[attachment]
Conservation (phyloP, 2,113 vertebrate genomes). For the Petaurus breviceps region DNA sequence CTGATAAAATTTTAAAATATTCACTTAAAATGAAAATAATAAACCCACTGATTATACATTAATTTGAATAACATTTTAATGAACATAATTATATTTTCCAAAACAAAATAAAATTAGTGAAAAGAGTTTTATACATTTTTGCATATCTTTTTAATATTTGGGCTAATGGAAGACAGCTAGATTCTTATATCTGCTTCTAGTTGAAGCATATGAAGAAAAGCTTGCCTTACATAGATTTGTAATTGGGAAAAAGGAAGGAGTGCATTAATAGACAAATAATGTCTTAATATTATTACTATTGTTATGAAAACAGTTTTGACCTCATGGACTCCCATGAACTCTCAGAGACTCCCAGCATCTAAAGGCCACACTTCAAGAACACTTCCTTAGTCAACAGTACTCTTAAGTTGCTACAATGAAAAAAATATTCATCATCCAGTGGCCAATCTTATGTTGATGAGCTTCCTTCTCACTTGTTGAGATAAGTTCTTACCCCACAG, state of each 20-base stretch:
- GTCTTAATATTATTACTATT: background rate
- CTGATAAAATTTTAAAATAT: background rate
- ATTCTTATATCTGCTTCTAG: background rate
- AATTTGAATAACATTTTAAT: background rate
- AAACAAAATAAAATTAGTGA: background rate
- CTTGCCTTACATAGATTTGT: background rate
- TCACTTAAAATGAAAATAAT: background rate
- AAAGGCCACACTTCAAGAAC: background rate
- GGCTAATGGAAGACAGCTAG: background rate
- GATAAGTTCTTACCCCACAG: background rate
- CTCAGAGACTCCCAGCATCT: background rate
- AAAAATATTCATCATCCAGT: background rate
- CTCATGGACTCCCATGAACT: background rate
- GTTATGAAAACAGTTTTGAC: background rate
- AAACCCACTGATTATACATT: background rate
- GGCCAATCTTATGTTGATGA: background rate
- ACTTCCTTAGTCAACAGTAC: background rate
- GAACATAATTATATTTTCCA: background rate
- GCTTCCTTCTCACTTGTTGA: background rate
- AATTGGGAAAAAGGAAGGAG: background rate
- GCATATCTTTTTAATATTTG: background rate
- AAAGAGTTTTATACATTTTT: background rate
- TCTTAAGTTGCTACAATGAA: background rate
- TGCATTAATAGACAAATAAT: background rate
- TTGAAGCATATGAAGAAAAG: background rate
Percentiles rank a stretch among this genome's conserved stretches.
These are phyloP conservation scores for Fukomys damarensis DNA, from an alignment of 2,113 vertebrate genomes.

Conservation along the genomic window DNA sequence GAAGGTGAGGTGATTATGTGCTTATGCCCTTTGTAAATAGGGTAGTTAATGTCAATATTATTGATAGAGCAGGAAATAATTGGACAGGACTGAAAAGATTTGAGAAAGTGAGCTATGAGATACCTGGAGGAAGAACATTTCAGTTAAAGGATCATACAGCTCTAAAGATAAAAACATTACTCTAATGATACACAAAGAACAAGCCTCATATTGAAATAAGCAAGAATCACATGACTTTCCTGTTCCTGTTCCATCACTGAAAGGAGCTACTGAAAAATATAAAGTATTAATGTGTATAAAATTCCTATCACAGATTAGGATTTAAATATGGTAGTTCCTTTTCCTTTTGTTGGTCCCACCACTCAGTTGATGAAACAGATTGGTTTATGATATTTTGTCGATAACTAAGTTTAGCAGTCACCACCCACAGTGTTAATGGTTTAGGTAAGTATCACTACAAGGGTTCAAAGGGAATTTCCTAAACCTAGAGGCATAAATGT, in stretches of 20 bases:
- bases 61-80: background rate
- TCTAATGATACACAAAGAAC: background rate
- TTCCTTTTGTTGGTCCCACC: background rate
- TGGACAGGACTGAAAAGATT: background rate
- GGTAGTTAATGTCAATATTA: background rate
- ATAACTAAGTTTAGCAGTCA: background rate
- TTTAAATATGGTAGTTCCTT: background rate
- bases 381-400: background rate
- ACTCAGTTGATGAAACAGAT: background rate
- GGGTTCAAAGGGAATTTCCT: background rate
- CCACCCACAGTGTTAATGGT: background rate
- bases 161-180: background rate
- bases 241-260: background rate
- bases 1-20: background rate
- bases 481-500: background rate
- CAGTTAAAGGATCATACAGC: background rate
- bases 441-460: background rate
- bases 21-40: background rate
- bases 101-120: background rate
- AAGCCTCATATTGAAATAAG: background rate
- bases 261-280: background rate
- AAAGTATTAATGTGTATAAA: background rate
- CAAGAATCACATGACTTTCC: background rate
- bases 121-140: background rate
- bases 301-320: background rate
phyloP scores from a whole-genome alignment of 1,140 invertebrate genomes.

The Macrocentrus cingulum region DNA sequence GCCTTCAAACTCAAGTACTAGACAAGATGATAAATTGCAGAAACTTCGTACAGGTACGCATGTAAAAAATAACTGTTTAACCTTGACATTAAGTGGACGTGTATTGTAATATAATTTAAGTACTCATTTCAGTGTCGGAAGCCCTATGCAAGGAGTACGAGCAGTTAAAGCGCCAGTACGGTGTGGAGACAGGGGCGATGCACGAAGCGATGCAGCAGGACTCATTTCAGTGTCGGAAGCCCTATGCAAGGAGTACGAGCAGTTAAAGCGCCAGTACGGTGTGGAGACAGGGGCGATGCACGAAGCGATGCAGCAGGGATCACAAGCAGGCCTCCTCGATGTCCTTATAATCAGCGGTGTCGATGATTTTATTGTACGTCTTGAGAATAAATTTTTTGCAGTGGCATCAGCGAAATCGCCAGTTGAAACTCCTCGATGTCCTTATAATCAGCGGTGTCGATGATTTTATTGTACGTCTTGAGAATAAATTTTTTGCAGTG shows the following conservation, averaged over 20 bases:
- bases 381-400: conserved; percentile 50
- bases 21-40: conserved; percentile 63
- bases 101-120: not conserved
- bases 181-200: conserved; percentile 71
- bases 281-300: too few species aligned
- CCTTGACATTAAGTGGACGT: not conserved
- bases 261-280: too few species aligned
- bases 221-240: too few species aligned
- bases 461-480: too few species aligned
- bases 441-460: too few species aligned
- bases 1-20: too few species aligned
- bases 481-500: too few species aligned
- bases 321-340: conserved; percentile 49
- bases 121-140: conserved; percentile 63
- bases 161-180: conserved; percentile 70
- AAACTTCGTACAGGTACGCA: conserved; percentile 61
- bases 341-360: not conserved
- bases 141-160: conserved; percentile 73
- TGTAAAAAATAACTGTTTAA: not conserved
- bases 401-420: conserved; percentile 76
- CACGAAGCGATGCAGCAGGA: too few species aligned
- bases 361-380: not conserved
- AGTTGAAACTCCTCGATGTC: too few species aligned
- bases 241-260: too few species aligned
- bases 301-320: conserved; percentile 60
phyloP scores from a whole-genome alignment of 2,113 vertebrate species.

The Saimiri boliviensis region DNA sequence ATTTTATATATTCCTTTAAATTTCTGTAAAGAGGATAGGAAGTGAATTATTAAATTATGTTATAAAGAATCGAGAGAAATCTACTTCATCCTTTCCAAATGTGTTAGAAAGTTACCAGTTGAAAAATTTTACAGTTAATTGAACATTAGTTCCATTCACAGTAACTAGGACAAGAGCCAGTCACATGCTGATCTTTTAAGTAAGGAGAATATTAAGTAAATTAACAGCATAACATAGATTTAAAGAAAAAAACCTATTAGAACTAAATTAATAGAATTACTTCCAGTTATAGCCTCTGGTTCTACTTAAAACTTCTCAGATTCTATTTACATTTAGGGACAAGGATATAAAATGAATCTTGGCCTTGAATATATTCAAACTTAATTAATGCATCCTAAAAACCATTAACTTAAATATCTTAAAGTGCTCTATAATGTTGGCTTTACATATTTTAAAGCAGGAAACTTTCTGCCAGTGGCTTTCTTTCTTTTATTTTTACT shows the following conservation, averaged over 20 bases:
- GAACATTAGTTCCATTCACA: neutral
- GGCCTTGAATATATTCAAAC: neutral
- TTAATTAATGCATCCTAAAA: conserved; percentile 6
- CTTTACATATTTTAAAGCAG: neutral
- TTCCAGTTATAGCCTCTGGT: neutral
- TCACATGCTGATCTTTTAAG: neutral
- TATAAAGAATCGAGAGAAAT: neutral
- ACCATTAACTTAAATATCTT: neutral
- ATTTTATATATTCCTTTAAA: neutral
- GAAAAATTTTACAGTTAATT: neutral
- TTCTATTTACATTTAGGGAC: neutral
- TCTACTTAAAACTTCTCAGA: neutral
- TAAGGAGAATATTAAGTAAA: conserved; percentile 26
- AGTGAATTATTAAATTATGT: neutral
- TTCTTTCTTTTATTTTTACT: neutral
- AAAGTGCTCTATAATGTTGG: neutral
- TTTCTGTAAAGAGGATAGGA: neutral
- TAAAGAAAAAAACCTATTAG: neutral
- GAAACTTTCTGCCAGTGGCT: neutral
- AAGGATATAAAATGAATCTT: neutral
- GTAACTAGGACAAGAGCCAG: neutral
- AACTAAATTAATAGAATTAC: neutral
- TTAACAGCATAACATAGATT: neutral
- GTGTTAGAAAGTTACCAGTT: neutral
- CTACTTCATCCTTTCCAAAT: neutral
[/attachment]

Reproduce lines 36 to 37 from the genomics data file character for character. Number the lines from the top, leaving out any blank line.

- TTTAAATATGGTAGTTCCTT: background rate
- bases 381-400: background rate